Media

Social Media Could Help Save Species on the Verge of Extinction

Publication: NBC News   Date: May 29, 2014   View Article

Dodo, meet Instagram.

Scientists think that the same technology that brought us the selfie could be used to help save some of the thousands of species tottering on the brink of extinction around the world.

While an untold number of butt selfies and pictures of food are posted on social networks daily, people are also snapping images of birds, flowers, and other creatures that can help researchers who keep a close eye on flora and fauna at the tipping point.

Research shows you’ll want to tweet this post

Publication: msnbc.com   Date: February 8, 2012   View Article

This is a blog post about the sexy social media technology Twitter. It mentions Justin Bieber. You’ll want to tweet it. At least, my editors hope you do. My job might depend on it.

The Internet and social media have altered the face of journalism. Few media companies can survive selling ads in traditional newspapers and magazines that readers will see as they flip pages in search of content that tickles their fancy.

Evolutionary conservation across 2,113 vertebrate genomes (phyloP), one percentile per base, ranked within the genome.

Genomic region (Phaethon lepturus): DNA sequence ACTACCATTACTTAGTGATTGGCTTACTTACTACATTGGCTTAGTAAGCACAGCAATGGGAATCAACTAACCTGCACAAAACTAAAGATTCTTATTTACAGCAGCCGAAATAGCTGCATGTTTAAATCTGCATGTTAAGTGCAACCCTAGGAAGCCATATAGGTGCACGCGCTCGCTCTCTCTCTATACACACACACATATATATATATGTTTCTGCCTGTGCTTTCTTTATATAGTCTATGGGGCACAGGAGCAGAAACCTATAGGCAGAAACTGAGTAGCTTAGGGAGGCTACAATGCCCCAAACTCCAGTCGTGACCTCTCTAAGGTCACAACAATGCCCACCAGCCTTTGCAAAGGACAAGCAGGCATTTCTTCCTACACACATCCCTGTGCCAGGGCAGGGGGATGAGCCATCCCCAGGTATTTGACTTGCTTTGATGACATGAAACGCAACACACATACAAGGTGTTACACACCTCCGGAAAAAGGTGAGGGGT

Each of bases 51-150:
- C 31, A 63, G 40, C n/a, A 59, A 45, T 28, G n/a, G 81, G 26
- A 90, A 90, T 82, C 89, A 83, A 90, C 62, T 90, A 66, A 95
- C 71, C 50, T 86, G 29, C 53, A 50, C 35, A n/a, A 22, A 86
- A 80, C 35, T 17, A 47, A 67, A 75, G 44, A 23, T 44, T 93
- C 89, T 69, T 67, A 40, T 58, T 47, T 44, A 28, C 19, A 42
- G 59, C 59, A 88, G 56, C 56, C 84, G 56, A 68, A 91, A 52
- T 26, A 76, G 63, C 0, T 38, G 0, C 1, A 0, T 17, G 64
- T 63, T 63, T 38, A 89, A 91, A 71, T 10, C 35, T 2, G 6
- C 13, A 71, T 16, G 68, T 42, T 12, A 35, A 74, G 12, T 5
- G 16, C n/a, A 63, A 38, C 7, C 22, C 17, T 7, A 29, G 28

Ashton Kutcher, friends, key to Twitter’s success

Publication: msnbc.com   Date: December 21, 2011   View Article

Developers of the next-big social networking application stand a greater chance at skyrocketing success if Hollywood stars and big media go gaga over it, according to an analysis of Twitter’s meteoric rise in popularity.

Data collected on the number of users adopting the microblogging service in its early years (between 2006 and 2009) show that it first spread gradually via traditional social networks — real-world friends, work colleagues, neighbors — then took off when media stars started to gather their flocks.

Shrimp eyes inspire optical tech

Publication: msnbc.com   Date: June 27, 2011   View Article

The future of CD and DVD technology may be found in the eyes of peacock mantis shrimp, an international team of engineers recently reported.

The shrimp are one of the few animals in the world that are able to see circularly polarized light, the type of light used to make 3-D movies.

Scientists believe this ability is related to sexual signaling, Roy Caldwell, a biologist at the University of California at Berkeley, told me on Friday.

© 2008-2010 Collected Writings By John Roach